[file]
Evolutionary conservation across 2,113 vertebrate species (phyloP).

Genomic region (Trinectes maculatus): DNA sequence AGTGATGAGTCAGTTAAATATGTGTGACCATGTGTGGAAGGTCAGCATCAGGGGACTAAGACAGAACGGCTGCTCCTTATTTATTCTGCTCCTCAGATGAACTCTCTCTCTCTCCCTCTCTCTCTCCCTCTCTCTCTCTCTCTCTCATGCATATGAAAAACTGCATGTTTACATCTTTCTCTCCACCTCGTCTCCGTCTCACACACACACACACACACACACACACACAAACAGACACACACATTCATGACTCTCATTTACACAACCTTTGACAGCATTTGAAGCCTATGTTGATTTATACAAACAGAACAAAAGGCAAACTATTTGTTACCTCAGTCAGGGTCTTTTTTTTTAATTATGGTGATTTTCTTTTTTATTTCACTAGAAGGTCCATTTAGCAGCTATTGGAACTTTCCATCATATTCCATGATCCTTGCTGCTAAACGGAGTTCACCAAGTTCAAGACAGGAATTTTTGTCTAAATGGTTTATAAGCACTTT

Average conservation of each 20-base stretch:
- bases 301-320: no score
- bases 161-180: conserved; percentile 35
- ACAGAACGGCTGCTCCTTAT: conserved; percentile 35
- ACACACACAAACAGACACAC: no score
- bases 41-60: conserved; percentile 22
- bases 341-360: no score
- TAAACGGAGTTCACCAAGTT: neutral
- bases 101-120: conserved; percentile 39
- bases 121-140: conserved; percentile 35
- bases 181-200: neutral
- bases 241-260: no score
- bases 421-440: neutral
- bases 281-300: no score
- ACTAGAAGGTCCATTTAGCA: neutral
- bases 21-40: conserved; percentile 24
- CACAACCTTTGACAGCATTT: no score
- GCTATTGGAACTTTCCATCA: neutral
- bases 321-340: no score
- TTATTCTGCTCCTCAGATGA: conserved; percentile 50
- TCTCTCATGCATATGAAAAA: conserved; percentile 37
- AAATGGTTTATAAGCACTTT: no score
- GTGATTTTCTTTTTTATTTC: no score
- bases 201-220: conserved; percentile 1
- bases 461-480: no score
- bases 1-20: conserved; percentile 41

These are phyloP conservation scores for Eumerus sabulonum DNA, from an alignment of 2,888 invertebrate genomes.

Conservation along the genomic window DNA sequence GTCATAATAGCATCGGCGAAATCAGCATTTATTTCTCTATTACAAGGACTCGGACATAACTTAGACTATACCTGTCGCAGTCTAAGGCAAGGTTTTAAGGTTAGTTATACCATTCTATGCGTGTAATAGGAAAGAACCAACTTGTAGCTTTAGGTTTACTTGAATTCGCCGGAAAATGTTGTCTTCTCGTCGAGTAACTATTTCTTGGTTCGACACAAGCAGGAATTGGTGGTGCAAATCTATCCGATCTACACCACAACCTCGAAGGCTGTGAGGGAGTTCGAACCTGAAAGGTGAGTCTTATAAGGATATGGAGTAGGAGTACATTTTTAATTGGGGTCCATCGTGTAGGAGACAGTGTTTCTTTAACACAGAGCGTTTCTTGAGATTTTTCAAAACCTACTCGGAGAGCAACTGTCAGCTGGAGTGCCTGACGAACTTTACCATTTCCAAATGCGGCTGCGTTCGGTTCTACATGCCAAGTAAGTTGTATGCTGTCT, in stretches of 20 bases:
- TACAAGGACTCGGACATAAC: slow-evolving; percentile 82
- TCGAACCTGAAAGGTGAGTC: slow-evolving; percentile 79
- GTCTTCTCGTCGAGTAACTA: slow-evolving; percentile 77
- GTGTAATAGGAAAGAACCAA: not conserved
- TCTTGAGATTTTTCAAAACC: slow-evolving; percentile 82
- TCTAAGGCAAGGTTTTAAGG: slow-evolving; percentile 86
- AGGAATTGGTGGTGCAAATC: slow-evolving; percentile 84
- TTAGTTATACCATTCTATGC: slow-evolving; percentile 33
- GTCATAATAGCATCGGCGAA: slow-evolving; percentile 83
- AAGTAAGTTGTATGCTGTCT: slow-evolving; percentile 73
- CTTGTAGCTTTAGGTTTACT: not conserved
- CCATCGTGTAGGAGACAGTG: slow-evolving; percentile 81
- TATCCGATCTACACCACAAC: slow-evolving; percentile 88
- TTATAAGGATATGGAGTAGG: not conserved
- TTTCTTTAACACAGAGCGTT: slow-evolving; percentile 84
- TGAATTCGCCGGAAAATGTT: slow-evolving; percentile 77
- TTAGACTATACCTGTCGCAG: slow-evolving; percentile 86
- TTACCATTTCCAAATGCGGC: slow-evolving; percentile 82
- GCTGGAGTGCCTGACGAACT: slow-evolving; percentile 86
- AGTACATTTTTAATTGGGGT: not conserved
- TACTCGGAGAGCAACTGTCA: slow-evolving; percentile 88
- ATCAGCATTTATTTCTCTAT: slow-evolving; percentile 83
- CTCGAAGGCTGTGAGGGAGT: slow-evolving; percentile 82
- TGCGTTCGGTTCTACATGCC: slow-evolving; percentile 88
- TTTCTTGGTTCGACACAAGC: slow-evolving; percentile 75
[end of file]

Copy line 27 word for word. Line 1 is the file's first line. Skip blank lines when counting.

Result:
- bases 461-480: no score